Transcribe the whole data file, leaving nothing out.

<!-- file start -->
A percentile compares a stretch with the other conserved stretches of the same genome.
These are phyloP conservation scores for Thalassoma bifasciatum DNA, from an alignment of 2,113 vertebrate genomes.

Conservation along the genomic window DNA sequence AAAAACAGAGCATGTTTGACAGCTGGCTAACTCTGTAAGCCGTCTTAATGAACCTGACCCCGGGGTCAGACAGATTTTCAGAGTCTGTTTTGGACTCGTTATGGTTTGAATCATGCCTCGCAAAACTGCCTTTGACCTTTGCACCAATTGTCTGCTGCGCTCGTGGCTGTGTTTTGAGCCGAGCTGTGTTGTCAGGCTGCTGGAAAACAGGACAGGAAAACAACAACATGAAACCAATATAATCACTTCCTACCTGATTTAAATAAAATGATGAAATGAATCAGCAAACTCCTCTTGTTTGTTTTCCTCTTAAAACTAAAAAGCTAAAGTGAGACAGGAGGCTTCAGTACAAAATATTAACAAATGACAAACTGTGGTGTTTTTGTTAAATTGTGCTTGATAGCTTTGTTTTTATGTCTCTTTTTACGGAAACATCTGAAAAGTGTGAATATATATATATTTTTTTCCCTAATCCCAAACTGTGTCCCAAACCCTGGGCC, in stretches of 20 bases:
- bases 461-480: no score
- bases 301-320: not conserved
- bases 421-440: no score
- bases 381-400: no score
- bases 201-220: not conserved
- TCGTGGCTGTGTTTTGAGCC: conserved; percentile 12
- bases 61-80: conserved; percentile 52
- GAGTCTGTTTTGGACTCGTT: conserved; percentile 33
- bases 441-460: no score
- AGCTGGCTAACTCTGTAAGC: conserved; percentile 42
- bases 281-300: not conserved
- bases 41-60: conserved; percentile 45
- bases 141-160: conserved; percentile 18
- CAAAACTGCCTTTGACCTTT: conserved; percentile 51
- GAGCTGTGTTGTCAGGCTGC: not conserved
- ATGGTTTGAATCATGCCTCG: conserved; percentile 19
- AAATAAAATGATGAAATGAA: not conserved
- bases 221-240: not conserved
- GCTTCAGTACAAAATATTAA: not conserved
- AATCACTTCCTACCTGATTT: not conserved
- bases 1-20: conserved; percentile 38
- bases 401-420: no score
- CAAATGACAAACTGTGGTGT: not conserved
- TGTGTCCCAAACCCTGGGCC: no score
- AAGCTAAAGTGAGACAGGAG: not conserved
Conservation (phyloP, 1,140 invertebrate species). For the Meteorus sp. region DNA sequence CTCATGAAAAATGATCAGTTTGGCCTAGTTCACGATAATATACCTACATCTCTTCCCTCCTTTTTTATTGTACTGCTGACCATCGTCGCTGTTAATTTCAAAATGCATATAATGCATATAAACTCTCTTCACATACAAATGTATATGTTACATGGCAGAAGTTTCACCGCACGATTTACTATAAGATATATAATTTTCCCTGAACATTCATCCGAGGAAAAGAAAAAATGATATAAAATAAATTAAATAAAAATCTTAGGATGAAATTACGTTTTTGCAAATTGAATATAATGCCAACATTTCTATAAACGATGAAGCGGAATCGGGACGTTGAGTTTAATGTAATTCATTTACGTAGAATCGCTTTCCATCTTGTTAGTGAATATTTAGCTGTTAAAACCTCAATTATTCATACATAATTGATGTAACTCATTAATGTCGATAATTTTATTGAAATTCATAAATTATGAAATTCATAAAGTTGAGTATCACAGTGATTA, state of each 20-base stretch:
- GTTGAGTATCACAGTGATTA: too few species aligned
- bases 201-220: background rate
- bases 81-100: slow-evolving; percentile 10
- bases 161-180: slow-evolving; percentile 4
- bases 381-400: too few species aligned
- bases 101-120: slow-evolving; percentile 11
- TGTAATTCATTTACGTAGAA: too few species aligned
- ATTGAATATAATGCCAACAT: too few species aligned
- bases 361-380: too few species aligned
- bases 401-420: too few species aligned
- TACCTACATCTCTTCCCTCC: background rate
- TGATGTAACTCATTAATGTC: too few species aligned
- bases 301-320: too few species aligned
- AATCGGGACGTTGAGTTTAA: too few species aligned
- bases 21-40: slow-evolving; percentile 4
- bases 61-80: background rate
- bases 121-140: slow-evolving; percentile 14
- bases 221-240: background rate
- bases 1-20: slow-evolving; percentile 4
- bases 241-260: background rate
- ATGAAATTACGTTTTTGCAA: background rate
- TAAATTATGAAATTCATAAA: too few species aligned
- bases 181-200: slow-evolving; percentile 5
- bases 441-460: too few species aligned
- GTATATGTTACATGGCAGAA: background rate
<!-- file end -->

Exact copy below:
A percentile compares a stretch with the other conserved stretches of the same genome.
These are phyloP conservation scores for Thalassoma bifasciatum DNA, from an alignment of 2,113 vertebrate genomes.

Conservation along the genomic window DNA sequence AAAAACAGAGCATGTTTGACAGCTGGCTAACTCTGTAAGCCGTCTTAATGAACCTGACCCCGGGGTCAGACAGATTTTCAGAGTCTGTTTTGGACTCGTTATGGTTTGAATCATGCCTCGCAAAACTGCCTTTGACCTTTGCACCAATTGTCTGCTGCGCTCGTGGCTGTGTTTTGAGCCGAGCTGTGTTGTCAGGCTGCTGGAAAACAGGACAGGAAAACAACAACATGAAACCAATATAATCACTTCCTACCTGATTTAAATAAAATGATGAAATGAATCAGCAAACTCCTCTTGTTTGTTTTCCTCTTAAAACTAAAAAGCTAAAGTGAGACAGGAGGCTTCAGTACAAAATATTAACAAATGACAAACTGTGGTGTTTTTGTTAAATTGTGCTTGATAGCTTTGTTTTTATGTCTCTTTTTACGGAAACATCTGAAAAGTGTGAATATATATATATTTTTTTCCCTAATCCCAAACTGTGTCCCAAACCCTGGGCC, in stretches of 20 bases:
- bases 461-480: no score
- bases 301-320: not conserved
- bases 421-440: no score
- bases 381-400: no score
- bases 201-220: not conserved
- TCGTGGCTGTGTTTTGAGCC: conserved; percentile 12
- bases 61-80: conserved; percentile 52
- GAGTCTGTTTTGGACTCGTT: conserved; percentile 33
- bases 441-460: no score
- AGCTGGCTAACTCTGTAAGC: conserved; percentile 42
- bases 281-300: not conserved
- bases 41-60: conserved; percentile 45
- bases 141-160: conserved; percentile 18
- CAAAACTGCCTTTGACCTTT: conserved; percentile 51
- GAGCTGTGTTGTCAGGCTGC: not conserved
- ATGGTTTGAATCATGCCTCG: conserved; percentile 19
- AAATAAAATGATGAAATGAA: not conserved
- bases 221-240: not conserved
- GCTTCAGTACAAAATATTAA: not conserved
- AATCACTTCCTACCTGATTT: not conserved
- bases 1-20: conserved; percentile 38
- bases 401-420: no score
- CAAATGACAAACTGTGGTGT: not conserved
- TGTGTCCCAAACCCTGGGCC: no score
- AAGCTAAAGTGAGACAGGAG: not conserved
Conservation (phyloP, 1,140 invertebrate species). For the Meteorus sp. region DNA sequence CTCATGAAAAATGATCAGTTTGGCCTAGTTCACGATAATATACCTACATCTCTTCCCTCCTTTTTTATTGTACTGCTGACCATCGTCGCTGTTAATTTCAAAATGCATATAATGCATATAAACTCTCTTCACATACAAATGTATATGTTACATGGCAGAAGTTTCACCGCACGATTTACTATAAGATATATAATTTTCCCTGAACATTCATCCGAGGAAAAGAAAAAATGATATAAAATAAATTAAATAAAAATCTTAGGATGAAATTACGTTTTTGCAAATTGAATATAATGCCAACATTTCTATAAACGATGAAGCGGAATCGGGACGTTGAGTTTAATGTAATTCATTTACGTAGAATCGCTTTCCATCTTGTTAGTGAATATTTAGCTGTTAAAACCTCAATTATTCATACATAATTGATGTAACTCATTAATGTCGATAATTTTATTGAAATTCATAAATTATGAAATTCATAAAGTTGAGTATCACAGTGATTA, state of each 20-base stretch:
- GTTGAGTATCACAGTGATTA: too few species aligned
- bases 201-220: background rate
- bases 81-100: slow-evolving; percentile 10
- bases 161-180: slow-evolving; percentile 4
- bases 381-400: too few species aligned
- bases 101-120: slow-evolving; percentile 11
- TGTAATTCATTTACGTAGAA: too few species aligned
- ATTGAATATAATGCCAACAT: too few species aligned
- bases 361-380: too few species aligned
- bases 401-420: too few species aligned
- TACCTACATCTCTTCCCTCC: background rate
- TGATGTAACTCATTAATGTC: too few species aligned
- bases 301-320: too few species aligned
- AATCGGGACGTTGAGTTTAA: too few species aligned
- bases 21-40: slow-evolving; percentile 4
- bases 61-80: background rate
- bases 121-140: slow-evolving; percentile 14
- bases 221-240: background rate
- bases 1-20: slow-evolving; percentile 4
- bases 241-260: background rate
- ATGAAATTACGTTTTTGCAA: background rate
- TAAATTATGAAATTCATAAA: too few species aligned
- bases 181-200: slow-evolving; percentile 5
- bases 441-460: too few species aligned
- GTATATGTTACATGGCAGAA: background rate